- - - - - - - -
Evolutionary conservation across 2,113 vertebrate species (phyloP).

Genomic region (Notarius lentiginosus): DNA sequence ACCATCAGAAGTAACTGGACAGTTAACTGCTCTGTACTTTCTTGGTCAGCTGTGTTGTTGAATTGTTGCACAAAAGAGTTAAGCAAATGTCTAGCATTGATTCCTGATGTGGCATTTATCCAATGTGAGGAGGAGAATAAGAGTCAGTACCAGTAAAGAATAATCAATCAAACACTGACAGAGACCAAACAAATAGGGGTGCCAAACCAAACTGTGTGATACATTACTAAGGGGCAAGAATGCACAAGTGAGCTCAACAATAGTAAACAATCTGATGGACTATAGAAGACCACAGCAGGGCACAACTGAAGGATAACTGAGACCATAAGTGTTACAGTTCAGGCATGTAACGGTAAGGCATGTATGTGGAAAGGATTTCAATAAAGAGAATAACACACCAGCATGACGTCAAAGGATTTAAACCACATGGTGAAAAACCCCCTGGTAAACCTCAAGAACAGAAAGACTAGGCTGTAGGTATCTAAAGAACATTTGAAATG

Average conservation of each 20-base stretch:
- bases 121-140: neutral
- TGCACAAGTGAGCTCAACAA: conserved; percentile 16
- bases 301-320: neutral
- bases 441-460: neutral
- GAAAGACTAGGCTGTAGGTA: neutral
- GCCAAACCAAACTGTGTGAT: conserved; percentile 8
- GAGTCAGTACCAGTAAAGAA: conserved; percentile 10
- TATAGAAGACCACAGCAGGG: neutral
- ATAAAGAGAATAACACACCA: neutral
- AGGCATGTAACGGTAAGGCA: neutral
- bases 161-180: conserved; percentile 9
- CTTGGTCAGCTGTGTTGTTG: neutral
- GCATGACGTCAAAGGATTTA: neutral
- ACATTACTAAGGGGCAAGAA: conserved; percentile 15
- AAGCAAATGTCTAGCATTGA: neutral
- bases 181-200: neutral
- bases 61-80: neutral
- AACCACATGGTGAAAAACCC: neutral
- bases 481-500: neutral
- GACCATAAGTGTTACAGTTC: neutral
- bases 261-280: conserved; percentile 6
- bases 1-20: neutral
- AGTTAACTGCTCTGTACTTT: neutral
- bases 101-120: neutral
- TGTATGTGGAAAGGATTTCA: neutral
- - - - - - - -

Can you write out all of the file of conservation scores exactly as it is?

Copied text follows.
Evolutionary conservation across 2,113 vertebrate species (phyloP).

Genomic region (Notarius lentiginosus): DNA sequence ACCATCAGAAGTAACTGGACAGTTAACTGCTCTGTACTTTCTTGGTCAGCTGTGTTGTTGAATTGTTGCACAAAAGAGTTAAGCAAATGTCTAGCATTGATTCCTGATGTGGCATTTATCCAATGTGAGGAGGAGAATAAGAGTCAGTACCAGTAAAGAATAATCAATCAAACACTGACAGAGACCAAACAAATAGGGGTGCCAAACCAAACTGTGTGATACATTACTAAGGGGCAAGAATGCACAAGTGAGCTCAACAATAGTAAACAATCTGATGGACTATAGAAGACCACAGCAGGGCACAACTGAAGGATAACTGAGACCATAAGTGTTACAGTTCAGGCATGTAACGGTAAGGCATGTATGTGGAAAGGATTTCAATAAAGAGAATAACACACCAGCATGACGTCAAAGGATTTAAACCACATGGTGAAAAACCCCCTGGTAAACCTCAAGAACAGAAAGACTAGGCTGTAGGTATCTAAAGAACATTTGAAATG

Average conservation of each 20-base stretch:
- bases 121-140: neutral
- TGCACAAGTGAGCTCAACAA: conserved; percentile 16
- bases 301-320: neutral
- bases 441-460: neutral
- GAAAGACTAGGCTGTAGGTA: neutral
- GCCAAACCAAACTGTGTGAT: conserved; percentile 8
- GAGTCAGTACCAGTAAAGAA: conserved; percentile 10
- TATAGAAGACCACAGCAGGG: neutral
- ATAAAGAGAATAACACACCA: neutral
- AGGCATGTAACGGTAAGGCA: neutral
- bases 161-180: conserved; percentile 9
- CTTGGTCAGCTGTGTTGTTG: neutral
- GCATGACGTCAAAGGATTTA: neutral
- ACATTACTAAGGGGCAAGAA: conserved; percentile 15
- AAGCAAATGTCTAGCATTGA: neutral
- bases 181-200: neutral
- bases 61-80: neutral
- AACCACATGGTGAAAAACCC: neutral
- bases 481-500: neutral
- GACCATAAGTGTTACAGTTC: neutral
- bases 261-280: conserved; percentile 6
- bases 1-20: neutral
- AGTTAACTGCTCTGTACTTT: neutral
- bases 101-120: neutral
- TGTATGTGGAAAGGATTTCA: neutral